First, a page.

The species name is considered festuca perennis, but this name actually covers a broad range of different types of annual ryegrass. Oh, and by the way, annual ryegrass can also be considered Italian ryegrass as well.
Annual ryegrass characteristics
Now that you know a little bit about annual ryegrass, I want to show you some of the characteristics. This should help you understand whether or not it’s the grass you’re looking for, and I’ll make this as simple as possible. Let’s take a look.
The first thing that I’ll mention is that annual ryegrass is considered a cool-season grass. This means that it thrives in cooler conditions, and when it gets too hot or cold, it can actually die quite easily.
perennial versus annual
I’ve noticed that a lot of people claim that annual ryegrass will go dormant. Now, while this may be possible, annual ryegrass generally will not go dormant. This is why it’s considered an annual grass, because you’ll need to reseed it every year.
Now, while this may be the case, perennial ryegrass will actually go dormant during the summer and winter months. I believe that this is where the confusion comes from, but keep in mind that there is actually a difference. If this is something that interests you, I’ll more on this for you towards the end.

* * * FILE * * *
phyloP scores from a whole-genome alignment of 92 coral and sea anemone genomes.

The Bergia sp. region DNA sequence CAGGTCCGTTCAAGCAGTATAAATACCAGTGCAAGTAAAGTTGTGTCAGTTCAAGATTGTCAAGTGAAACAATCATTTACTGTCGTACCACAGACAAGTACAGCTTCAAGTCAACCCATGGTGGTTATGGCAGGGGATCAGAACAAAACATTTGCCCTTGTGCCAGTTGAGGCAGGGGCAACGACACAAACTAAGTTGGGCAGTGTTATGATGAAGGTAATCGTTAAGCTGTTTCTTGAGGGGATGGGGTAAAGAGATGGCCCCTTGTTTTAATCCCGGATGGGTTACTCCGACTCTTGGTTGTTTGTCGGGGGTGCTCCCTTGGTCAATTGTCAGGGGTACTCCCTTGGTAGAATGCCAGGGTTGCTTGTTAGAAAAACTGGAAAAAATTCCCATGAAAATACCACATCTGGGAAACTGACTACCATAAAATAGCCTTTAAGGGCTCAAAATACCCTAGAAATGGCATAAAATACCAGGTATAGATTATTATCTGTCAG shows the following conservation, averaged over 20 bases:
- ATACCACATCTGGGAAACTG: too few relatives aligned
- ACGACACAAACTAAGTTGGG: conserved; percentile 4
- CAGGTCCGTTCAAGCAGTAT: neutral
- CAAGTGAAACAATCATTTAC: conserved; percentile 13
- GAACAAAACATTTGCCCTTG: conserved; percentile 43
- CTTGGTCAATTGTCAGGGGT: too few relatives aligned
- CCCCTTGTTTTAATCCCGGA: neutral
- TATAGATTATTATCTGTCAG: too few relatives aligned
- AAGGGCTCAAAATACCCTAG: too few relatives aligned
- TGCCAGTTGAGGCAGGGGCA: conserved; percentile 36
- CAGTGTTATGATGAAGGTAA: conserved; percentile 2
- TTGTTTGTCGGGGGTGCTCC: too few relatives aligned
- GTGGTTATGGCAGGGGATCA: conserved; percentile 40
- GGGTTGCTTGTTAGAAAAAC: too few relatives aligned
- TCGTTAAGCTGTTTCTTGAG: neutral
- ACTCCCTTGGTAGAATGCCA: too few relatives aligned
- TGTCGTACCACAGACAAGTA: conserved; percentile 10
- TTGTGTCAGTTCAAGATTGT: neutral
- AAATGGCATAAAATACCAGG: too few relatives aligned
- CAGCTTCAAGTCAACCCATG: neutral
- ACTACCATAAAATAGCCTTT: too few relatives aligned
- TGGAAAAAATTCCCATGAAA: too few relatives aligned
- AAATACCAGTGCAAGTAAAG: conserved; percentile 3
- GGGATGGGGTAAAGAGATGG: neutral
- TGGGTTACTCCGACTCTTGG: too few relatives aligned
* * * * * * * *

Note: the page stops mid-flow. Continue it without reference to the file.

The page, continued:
Yes, they’re both cool-season grasses, but one goes dormant while the other dies. This is definitely a great way to determine which grass you’re dealing with.
Annual ryegrass varieties
In a perfect world, there would only be one type of annual ryegrass. Unfortunately, as many of you know, this world is far from perfect. Therefore, I want to set some time aside to mention a few of the different annual ryegrass varieties.
The varieties that are known to date are as follows:
- Winter rye (more of a grain than actual grass)
- Annual ryegrass (obviously)
- Perennial ryegrass (can handle droughts and is able to lie dormant
So as you can see, there is not just one single type of ryegrass. Also, winter rye is sometimes lumped together with annual ryegrass, but I want to come out and say that they’re actually completely different.
How to identify annual ryegrass
If you’ll be working with annual ryegrass, or are trying to see if it has made its way onto your lawn, you’ll need to know what you’re looking at. That’s why, in this section, I’ll be showing you some ways to properly identify annual ryegrass. Let’s take a look.
If it turns brown in the summer or winter
The biggest indication that you’ll come across is the color of the grass. As you may already know, annual ryegrass is a cool-season grass, which means it may die off in the summer months. Therefore, if you notice your lawn turn brown in the summer, there is a good chance you’re looking at some annual ryegrass.
Another great way to determine whether or not you’re dealing with annual ryegrass is the shine. Ryegrass will have a nice bright green shine to it, because it can actually reflect light a bit better than other types of grass. So if you notice some shiny grass mixed in with your lawn, there is a good chance that it’s a type of ryegrass.
You can also check the height as well, and this will work better in the wild. If you see long narrow leaves, almost a foot in height, you might be dealing with annual ryegrass.
Annual ryegrass cold tolerance